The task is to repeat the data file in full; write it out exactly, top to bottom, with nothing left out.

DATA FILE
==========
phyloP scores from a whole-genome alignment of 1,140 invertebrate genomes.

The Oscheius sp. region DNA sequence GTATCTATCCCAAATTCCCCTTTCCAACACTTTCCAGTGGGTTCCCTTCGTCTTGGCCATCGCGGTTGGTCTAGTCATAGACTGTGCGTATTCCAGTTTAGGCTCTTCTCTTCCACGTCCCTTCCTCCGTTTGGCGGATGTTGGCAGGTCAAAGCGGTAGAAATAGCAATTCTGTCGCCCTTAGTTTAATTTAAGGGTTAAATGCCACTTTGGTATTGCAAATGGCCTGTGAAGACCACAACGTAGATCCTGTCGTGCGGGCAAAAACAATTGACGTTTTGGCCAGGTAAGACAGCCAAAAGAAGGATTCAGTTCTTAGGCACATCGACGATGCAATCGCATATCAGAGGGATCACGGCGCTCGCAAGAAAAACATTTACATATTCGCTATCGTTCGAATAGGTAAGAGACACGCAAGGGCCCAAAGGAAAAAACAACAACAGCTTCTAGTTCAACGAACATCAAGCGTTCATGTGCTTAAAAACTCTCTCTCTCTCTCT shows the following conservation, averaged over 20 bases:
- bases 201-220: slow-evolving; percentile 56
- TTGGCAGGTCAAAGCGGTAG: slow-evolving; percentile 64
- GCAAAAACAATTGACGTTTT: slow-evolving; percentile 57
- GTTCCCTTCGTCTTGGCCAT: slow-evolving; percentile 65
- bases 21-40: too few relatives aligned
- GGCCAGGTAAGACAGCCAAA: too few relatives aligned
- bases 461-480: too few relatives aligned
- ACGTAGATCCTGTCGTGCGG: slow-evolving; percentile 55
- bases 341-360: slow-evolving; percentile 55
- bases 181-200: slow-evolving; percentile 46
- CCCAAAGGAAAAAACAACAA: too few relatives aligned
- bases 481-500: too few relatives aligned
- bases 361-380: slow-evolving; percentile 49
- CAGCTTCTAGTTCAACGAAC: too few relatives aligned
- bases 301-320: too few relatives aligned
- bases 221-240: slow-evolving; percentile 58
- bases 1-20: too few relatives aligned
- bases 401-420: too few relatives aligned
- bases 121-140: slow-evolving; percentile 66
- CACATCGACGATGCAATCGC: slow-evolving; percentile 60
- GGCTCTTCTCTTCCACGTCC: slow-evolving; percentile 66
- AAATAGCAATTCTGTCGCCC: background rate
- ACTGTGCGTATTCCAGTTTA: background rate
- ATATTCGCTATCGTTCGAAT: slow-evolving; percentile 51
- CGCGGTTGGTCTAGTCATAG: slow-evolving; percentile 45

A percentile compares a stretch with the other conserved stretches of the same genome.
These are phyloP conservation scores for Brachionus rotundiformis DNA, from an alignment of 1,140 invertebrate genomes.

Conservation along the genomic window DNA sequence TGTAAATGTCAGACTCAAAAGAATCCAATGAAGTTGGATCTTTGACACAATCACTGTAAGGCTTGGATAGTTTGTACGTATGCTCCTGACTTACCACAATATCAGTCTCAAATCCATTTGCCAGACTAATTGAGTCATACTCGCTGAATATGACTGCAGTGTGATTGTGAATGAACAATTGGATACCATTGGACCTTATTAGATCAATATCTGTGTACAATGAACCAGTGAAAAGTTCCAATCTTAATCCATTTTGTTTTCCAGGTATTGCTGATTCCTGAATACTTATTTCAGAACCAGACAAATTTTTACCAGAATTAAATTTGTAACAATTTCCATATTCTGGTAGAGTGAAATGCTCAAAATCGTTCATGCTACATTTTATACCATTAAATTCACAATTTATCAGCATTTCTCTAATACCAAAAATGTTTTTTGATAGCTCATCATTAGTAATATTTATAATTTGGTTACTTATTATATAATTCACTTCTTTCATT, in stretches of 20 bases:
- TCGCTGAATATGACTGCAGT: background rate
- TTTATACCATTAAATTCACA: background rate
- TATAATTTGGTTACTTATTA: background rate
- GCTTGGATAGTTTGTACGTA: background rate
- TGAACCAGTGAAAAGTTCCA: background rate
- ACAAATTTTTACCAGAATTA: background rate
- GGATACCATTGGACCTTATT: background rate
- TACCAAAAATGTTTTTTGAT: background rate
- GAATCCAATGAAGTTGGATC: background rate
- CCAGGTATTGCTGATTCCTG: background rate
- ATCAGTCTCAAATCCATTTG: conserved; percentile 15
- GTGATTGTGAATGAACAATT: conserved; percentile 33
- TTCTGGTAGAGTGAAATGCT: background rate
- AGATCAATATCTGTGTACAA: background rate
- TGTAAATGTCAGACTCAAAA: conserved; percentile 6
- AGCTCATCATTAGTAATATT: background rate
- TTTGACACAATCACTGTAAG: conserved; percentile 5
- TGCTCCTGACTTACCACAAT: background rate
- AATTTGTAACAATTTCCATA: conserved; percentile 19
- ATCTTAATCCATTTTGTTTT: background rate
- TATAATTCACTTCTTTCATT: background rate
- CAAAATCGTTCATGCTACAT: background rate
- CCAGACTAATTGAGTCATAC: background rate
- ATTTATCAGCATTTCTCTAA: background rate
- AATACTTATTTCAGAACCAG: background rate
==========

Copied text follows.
phyloP scores from a whole-genome alignment of 1,140 invertebrate genomes.

The Oscheius sp. region DNA sequence GTATCTATCCCAAATTCCCCTTTCCAACACTTTCCAGTGGGTTCCCTTCGTCTTGGCCATCGCGGTTGGTCTAGTCATAGACTGTGCGTATTCCAGTTTAGGCTCTTCTCTTCCACGTCCCTTCCTCCGTTTGGCGGATGTTGGCAGGTCAAAGCGGTAGAAATAGCAATTCTGTCGCCCTTAGTTTAATTTAAGGGTTAAATGCCACTTTGGTATTGCAAATGGCCTGTGAAGACCACAACGTAGATCCTGTCGTGCGGGCAAAAACAATTGACGTTTTGGCCAGGTAAGACAGCCAAAAGAAGGATTCAGTTCTTAGGCACATCGACGATGCAATCGCATATCAGAGGGATCACGGCGCTCGCAAGAAAAACATTTACATATTCGCTATCGTTCGAATAGGTAAGAGACACGCAAGGGCCCAAAGGAAAAAACAACAACAGCTTCTAGTTCAACGAACATCAAGCGTTCATGTGCTTAAAAACTCTCTCTCTCTCTCT shows the following conservation, averaged over 20 bases:
- bases 201-220: slow-evolving; percentile 56
- TTGGCAGGTCAAAGCGGTAG: slow-evolving; percentile 64
- GCAAAAACAATTGACGTTTT: slow-evolving; percentile 57
- GTTCCCTTCGTCTTGGCCAT: slow-evolving; percentile 65
- bases 21-40: too few relatives aligned
- GGCCAGGTAAGACAGCCAAA: too few relatives aligned
- bases 461-480: too few relatives aligned
- ACGTAGATCCTGTCGTGCGG: slow-evolving; percentile 55
- bases 341-360: slow-evolving; percentile 55
- bases 181-200: slow-evolving; percentile 46
- CCCAAAGGAAAAAACAACAA: too few relatives aligned
- bases 481-500: too few relatives aligned
- bases 361-380: slow-evolving; percentile 49
- CAGCTTCTAGTTCAACGAAC: too few relatives aligned
- bases 301-320: too few relatives aligned
- bases 221-240: slow-evolving; percentile 58
- bases 1-20: too few relatives aligned
- bases 401-420: too few relatives aligned
- bases 121-140: slow-evolving; percentile 66
- CACATCGACGATGCAATCGC: slow-evolving; percentile 60
- GGCTCTTCTCTTCCACGTCC: slow-evolving; percentile 66
- AAATAGCAATTCTGTCGCCC: background rate
- ACTGTGCGTATTCCAGTTTA: background rate
- ATATTCGCTATCGTTCGAAT: slow-evolving; percentile 51
- CGCGGTTGGTCTAGTCATAG: slow-evolving; percentile 45

A percentile compares a stretch with the other conserved stretches of the same genome.
These are phyloP conservation scores for Brachionus rotundiformis DNA, from an alignment of 1,140 invertebrate genomes.

Conservation along the genomic window DNA sequence TGTAAATGTCAGACTCAAAAGAATCCAATGAAGTTGGATCTTTGACACAATCACTGTAAGGCTTGGATAGTTTGTACGTATGCTCCTGACTTACCACAATATCAGTCTCAAATCCATTTGCCAGACTAATTGAGTCATACTCGCTGAATATGACTGCAGTGTGATTGTGAATGAACAATTGGATACCATTGGACCTTATTAGATCAATATCTGTGTACAATGAACCAGTGAAAAGTTCCAATCTTAATCCATTTTGTTTTCCAGGTATTGCTGATTCCTGAATACTTATTTCAGAACCAGACAAATTTTTACCAGAATTAAATTTGTAACAATTTCCATATTCTGGTAGAGTGAAATGCTCAAAATCGTTCATGCTACATTTTATACCATTAAATTCACAATTTATCAGCATTTCTCTAATACCAAAAATGTTTTTTGATAGCTCATCATTAGTAATATTTATAATTTGGTTACTTATTATATAATTCACTTCTTTCATT, in stretches of 20 bases:
- TCGCTGAATATGACTGCAGT: background rate
- TTTATACCATTAAATTCACA: background rate
- TATAATTTGGTTACTTATTA: background rate
- GCTTGGATAGTTTGTACGTA: background rate
- TGAACCAGTGAAAAGTTCCA: background rate
- ACAAATTTTTACCAGAATTA: background rate
- GGATACCATTGGACCTTATT: background rate
- TACCAAAAATGTTTTTTGAT: background rate
- GAATCCAATGAAGTTGGATC: background rate
- CCAGGTATTGCTGATTCCTG: background rate
- ATCAGTCTCAAATCCATTTG: conserved; percentile 15
- GTGATTGTGAATGAACAATT: conserved; percentile 33
- TTCTGGTAGAGTGAAATGCT: background rate
- AGATCAATATCTGTGTACAA: background rate
- TGTAAATGTCAGACTCAAAA: conserved; percentile 6
- AGCTCATCATTAGTAATATT: background rate
- TTTGACACAATCACTGTAAG: conserved; percentile 5
- TGCTCCTGACTTACCACAAT: background rate
- AATTTGTAACAATTTCCATA: conserved; percentile 19
- ATCTTAATCCATTTTGTTTT: background rate
- TATAATTCACTTCTTTCATT: background rate
- CAAAATCGTTCATGCTACAT: background rate
- CCAGACTAATTGAGTCATAC: background rate
- ATTTATCAGCATTTCTCTAA: background rate
- AATACTTATTTCAGAACCAG: background rate